basic - continued

Tero Pesonen ubuntu-users at
Mon Feb 8 17:43:42 UTC 2010

On Mon, 2010-02-08 at 16:16 +0100, Knapp wrote:
> On Sun, Feb 7, 2010 at 9:49 PM, Rafiq Hajat <ipi.malawi at> wrote:
> >> Actually it's not so silly because I was attempted to emphasise the
> > lack
> >> of backward compatibility that Microsoft seems to delight in.
> >
> > You have it the wrong way around. Backwards compatibility would mean the
> > latest MS office can open older word formats, which it can. What you are
> > calling wrongly backwards compatibility is actually forwards
> > compatibility, or future proofing - Asking that a 6 year old application
> > can open a format only released in recent years. Not the same thing.
> >
> >> In
> >> addition, I also wanted to point out that Open Office is much more
> >> flexible and accommodating than its MS counterpart
> >
> > Yeah, a 6 year old application isn't as good as an up to date one. No
> > surprise there ...
> >
> > I concede the point - perhaps I have allowed my anti MS prejudices to
> > taint my suppositions. I started with Word perfect on DOs, then went on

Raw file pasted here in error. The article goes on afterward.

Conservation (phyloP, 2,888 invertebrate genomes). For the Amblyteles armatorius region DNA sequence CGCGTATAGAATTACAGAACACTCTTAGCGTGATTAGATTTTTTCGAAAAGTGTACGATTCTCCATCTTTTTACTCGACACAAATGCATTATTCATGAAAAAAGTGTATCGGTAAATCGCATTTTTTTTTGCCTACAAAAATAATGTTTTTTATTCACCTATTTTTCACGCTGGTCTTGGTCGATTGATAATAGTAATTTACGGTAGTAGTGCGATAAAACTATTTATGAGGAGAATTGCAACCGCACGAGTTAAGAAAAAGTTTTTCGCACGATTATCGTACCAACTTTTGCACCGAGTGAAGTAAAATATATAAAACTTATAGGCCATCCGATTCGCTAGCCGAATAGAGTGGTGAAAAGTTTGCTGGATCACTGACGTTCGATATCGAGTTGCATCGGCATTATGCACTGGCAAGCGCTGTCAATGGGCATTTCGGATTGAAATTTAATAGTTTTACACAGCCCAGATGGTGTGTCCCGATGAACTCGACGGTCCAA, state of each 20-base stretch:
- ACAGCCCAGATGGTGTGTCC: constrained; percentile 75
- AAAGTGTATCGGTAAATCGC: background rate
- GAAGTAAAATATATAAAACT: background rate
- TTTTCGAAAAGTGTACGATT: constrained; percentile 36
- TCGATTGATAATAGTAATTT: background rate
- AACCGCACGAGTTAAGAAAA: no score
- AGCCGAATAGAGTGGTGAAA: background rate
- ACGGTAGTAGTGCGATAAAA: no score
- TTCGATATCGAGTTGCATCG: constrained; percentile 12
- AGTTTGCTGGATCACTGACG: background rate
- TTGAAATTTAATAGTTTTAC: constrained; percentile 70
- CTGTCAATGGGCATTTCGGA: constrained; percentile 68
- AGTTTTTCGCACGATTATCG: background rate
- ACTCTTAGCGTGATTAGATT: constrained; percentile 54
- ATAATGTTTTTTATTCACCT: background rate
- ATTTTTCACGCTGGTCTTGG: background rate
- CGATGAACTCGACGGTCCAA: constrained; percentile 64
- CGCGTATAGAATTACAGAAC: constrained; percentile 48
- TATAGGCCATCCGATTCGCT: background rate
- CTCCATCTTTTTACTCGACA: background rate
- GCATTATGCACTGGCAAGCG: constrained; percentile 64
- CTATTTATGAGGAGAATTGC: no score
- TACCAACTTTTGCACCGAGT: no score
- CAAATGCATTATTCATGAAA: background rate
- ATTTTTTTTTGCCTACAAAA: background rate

> > to Lotus AMIPRO (remember Lotus 123?)  in Win3.11 and Lotus Wordpro on
> > subsequent windows releases. Indeed many of my best DTP designs were
> > done on Wordpro and I found these programs incredibly powerful but user
> > friendly. I was saddened when they were withdrawn and I hear they've re
> > emerged under Corel. Maybe that's why I enjoy Open Office so much. In my
> > humble opinion, Word sucks, but Excel is a superb program.
> > But I'm glad we had this debate - it has provided considerable food for
> > thought and demolished many misconceptions.
> >
> > Rafiq Hajat
> I don't use it but when I did I loved it and have yet to find anything
> as wonderful as MS Access for writing really nice databases in just a
> few hours. Yes, Visual basic sucks but it worked in that case.

The problem with Access is one really needs to know the relational model
to use it properly. This is because Access does not adhere to the model
in any way. Which makes it surprisingly easy to shoot oneself in the
foot with something that appears, on the surface, to be an easy and
quick tool for building databases. Unfortunately, Access is even used in
teaching databases, because it is "appraochable." Students learn bad,
bad habits with that software. Just as they do with Word and the way it
handles styles.

Tero Pesonen

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